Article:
A flurry of activities relating to Japanese-South Korean relations is taking place in Tokyo this week.
GV & SV Former South Korean Prime Minister Kim Chong Pil speaking from rostrum in Tokyo, Japan (2 shots)
SV Japanese Prime Minister Takeo Fukuda listening
SV & CU Fukuda walking to rostrum (2 shots)
GV EXT U.S. armed forces parade (LIBRARY FOOTAGE) (3 shots)
GV & SV U.S. F-111S jet landing and pilot leaving place (LIBRARY FOOTAGE) (4 shots)
GV South Korean armed forces day parade (LIBRARY FOOTAGE) (2 shots)
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Background: A flurry of activities relating to Japanese-South Korean relations is taking place in Tokyo this week. A large South Korean parliamentary delegation is currently visiting Japan and South Korean Foreign Minister Park Tong Jin arrives on Friday (18 February) for talks with his Japanese counterpart.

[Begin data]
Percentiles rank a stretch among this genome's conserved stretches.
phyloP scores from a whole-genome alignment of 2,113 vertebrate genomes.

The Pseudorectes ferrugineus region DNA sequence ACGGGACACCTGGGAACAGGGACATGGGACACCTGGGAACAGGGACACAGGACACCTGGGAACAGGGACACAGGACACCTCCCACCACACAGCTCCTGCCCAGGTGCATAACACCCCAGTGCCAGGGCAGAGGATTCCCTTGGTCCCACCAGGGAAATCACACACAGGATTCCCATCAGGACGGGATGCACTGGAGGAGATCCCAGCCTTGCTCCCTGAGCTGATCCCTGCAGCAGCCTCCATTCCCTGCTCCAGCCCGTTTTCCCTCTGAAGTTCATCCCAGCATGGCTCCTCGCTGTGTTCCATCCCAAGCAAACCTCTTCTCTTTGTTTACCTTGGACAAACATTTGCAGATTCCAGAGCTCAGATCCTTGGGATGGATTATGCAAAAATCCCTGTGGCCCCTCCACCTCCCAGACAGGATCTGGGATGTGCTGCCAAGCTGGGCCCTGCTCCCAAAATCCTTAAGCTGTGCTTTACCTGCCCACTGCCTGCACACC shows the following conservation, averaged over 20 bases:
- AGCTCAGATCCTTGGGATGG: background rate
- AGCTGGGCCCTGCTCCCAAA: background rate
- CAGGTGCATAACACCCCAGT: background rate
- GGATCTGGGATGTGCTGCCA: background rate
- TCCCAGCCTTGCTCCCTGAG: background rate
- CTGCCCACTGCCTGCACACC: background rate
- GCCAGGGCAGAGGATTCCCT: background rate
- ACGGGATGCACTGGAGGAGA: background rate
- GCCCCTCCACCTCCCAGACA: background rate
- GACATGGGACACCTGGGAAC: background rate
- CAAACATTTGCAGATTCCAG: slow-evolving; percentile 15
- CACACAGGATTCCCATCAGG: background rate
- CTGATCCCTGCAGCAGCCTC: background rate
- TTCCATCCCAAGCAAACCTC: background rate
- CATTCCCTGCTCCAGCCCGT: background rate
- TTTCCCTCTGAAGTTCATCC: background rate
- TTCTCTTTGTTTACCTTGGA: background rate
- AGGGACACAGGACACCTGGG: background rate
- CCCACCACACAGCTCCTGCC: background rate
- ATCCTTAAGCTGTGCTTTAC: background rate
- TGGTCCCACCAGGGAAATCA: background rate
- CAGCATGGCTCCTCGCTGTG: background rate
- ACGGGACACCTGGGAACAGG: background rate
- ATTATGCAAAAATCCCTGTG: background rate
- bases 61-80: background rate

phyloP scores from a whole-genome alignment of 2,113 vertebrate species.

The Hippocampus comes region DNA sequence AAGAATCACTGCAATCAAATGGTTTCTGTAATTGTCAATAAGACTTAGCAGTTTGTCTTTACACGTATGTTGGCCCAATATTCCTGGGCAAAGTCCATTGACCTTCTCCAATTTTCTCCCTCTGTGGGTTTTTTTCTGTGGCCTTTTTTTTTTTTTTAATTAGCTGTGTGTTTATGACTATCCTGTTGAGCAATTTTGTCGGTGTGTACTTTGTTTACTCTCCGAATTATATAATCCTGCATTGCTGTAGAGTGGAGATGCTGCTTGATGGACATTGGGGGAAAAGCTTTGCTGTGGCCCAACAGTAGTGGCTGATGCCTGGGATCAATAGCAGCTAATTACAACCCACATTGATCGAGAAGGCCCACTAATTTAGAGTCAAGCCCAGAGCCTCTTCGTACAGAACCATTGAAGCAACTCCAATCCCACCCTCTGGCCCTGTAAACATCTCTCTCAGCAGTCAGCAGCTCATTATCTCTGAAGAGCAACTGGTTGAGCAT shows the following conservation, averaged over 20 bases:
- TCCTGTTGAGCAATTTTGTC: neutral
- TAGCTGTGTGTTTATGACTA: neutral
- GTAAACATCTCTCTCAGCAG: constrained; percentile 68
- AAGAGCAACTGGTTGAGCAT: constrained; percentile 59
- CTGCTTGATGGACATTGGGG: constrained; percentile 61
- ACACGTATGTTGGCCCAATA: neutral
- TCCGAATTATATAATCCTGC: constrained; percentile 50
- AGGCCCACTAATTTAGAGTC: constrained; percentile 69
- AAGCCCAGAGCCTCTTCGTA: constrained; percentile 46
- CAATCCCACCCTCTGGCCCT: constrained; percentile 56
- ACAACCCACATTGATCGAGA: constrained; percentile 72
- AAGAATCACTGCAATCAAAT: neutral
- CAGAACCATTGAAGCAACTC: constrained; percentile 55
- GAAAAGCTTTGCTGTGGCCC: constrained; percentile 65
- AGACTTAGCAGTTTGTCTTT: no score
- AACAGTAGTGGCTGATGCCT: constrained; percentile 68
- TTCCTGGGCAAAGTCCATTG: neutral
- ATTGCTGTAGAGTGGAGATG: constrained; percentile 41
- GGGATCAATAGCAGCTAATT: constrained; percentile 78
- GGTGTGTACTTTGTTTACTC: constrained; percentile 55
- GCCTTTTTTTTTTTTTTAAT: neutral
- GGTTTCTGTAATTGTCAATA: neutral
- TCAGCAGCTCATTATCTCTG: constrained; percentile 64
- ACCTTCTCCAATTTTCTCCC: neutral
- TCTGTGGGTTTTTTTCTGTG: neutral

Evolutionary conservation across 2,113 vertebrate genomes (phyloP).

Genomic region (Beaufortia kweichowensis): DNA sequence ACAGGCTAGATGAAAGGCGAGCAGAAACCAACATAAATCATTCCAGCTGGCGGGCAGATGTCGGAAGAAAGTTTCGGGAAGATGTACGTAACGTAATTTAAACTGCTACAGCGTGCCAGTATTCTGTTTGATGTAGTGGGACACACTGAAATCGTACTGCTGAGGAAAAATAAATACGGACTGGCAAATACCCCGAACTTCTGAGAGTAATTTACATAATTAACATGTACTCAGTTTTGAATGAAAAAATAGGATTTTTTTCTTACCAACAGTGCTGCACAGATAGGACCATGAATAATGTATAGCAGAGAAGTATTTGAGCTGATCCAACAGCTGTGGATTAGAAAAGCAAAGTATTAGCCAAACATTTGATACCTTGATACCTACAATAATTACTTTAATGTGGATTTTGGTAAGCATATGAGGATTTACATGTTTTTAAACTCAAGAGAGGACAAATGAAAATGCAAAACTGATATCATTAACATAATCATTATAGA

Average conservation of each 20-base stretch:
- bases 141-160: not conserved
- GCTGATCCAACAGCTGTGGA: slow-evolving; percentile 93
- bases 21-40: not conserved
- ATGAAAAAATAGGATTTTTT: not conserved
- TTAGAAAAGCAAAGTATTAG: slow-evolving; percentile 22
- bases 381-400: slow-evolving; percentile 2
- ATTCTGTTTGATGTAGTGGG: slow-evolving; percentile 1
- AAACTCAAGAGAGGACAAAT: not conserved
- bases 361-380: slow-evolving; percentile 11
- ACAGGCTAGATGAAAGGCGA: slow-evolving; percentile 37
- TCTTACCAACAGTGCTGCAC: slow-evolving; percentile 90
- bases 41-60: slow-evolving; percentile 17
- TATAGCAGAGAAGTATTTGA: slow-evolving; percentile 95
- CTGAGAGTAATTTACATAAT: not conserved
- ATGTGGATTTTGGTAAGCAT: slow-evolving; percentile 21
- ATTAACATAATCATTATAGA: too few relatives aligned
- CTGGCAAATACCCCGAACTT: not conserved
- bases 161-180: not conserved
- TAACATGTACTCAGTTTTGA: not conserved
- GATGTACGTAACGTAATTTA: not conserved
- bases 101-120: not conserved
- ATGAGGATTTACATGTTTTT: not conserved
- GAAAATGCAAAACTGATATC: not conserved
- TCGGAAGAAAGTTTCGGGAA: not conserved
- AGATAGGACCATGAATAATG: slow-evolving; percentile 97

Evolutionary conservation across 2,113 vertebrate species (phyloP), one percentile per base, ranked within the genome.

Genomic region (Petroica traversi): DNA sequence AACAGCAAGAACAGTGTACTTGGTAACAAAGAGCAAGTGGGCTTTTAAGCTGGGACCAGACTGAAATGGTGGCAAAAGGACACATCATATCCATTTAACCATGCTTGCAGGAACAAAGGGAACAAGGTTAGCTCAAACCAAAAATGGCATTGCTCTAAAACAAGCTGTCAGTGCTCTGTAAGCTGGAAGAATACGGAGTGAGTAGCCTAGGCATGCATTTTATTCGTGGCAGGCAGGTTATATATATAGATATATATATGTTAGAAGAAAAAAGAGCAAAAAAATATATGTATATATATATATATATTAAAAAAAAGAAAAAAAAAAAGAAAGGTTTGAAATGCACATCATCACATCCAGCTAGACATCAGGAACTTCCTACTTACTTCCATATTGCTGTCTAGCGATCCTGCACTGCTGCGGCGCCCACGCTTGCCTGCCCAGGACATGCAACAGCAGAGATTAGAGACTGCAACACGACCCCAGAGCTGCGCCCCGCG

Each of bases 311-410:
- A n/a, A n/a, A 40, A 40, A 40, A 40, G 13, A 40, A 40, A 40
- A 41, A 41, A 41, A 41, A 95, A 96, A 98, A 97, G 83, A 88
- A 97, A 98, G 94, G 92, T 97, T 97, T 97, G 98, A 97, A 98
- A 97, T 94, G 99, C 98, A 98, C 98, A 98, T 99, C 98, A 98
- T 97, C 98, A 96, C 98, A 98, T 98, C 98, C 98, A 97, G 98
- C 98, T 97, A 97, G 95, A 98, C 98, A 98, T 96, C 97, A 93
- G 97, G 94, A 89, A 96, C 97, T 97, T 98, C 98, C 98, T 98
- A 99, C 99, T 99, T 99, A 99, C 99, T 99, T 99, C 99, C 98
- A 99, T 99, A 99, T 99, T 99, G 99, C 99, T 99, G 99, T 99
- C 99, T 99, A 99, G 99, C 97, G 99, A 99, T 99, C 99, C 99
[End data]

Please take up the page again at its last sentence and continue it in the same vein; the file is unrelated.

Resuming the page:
SYNOPSIS: The 42-member South Korean delegation is led by former Prime Minister Kim Chong Pil and on Wednesday (16 February) the delegates met with their Japanese counterparts, including Prime Minister Takeo Fukuda. The chief topic of discussion between the two countries is the proposed phased withdrawal of 20,000 United States ground forces from the Korean peninsula.
A large contingent of U.S. troops has been stationed in Korea for over 25 years, since the Korean war. Mr. Fukuda was told of the withdrawal plans by U.S. Vice President Walter Mondale and is expected to brief the South Koreans on the subject. The U.S. plan does not involve the withdrawal of air support presently stationed on the Korean peninsula -- and even without the ground forces about 20,000 U.S. military personnel will remain.
South Korea has not commented on the U.S. proposal, but observers say that the Seoul government is worried about moves which might upset the present equilibrium on the peninsula.